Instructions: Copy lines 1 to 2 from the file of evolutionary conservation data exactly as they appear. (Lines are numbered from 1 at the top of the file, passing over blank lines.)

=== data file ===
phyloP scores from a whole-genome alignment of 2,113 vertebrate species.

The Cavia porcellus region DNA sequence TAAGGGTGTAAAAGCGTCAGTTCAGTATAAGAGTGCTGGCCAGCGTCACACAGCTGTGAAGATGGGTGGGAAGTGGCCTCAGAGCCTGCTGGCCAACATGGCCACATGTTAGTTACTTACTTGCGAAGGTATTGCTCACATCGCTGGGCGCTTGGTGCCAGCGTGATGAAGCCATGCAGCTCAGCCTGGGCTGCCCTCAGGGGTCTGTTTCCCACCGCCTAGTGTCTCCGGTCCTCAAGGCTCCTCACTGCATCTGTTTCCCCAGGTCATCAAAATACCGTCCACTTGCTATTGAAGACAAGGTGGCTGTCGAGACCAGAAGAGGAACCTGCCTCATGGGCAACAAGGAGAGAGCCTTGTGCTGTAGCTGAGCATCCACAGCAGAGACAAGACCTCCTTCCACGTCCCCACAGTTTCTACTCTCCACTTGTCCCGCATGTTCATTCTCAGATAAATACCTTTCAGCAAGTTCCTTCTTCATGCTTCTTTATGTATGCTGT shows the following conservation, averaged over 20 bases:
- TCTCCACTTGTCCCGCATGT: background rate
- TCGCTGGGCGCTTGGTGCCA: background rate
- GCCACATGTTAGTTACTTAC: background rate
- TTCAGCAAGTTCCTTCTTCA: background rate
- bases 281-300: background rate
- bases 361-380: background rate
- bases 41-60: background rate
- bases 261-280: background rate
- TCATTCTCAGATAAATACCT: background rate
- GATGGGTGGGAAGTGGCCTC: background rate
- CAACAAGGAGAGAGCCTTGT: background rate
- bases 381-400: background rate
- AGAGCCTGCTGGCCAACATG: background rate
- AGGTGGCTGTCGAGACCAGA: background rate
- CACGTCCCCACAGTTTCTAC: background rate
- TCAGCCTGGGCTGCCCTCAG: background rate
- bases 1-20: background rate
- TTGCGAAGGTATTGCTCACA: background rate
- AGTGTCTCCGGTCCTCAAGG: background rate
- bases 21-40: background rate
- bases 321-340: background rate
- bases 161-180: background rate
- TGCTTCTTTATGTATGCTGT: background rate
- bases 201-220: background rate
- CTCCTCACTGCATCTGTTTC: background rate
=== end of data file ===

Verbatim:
phyloP scores from a whole-genome alignment of 2,113 vertebrate species.

The Cavia porcellus region DNA sequence TAAGGGTGTAAAAGCGTCAGTTCAGTATAAGAGTGCTGGCCAGCGTCACACAGCTGTGAAGATGGGTGGGAAGTGGCCTCAGAGCCTGCTGGCCAACATGGCCACATGTTAGTTACTTACTTGCGAAGGTATTGCTCACATCGCTGGGCGCTTGGTGCCAGCGTGATGAAGCCATGCAGCTCAGCCTGGGCTGCCCTCAGGGGTCTGTTTCCCACCGCCTAGTGTCTCCGGTCCTCAAGGCTCCTCACTGCATCTGTTTCCCCAGGTCATCAAAATACCGTCCACTTGCTATTGAAGACAAGGTGGCTGTCGAGACCAGAAGAGGAACCTGCCTCATGGGCAACAAGGAGAGAGCCTTGTGCTGTAGCTGAGCATCCACAGCAGAGACAAGACCTCCTTCCACGTCCCCACAGTTTCTACTCTCCACTTGTCCCGCATGTTCATTCTCAGATAAATACCTTTCAGCAAGTTCCTTCTTCATGCTTCTTTATGTATGCTGT shows the following conservation, averaged over 20 bases: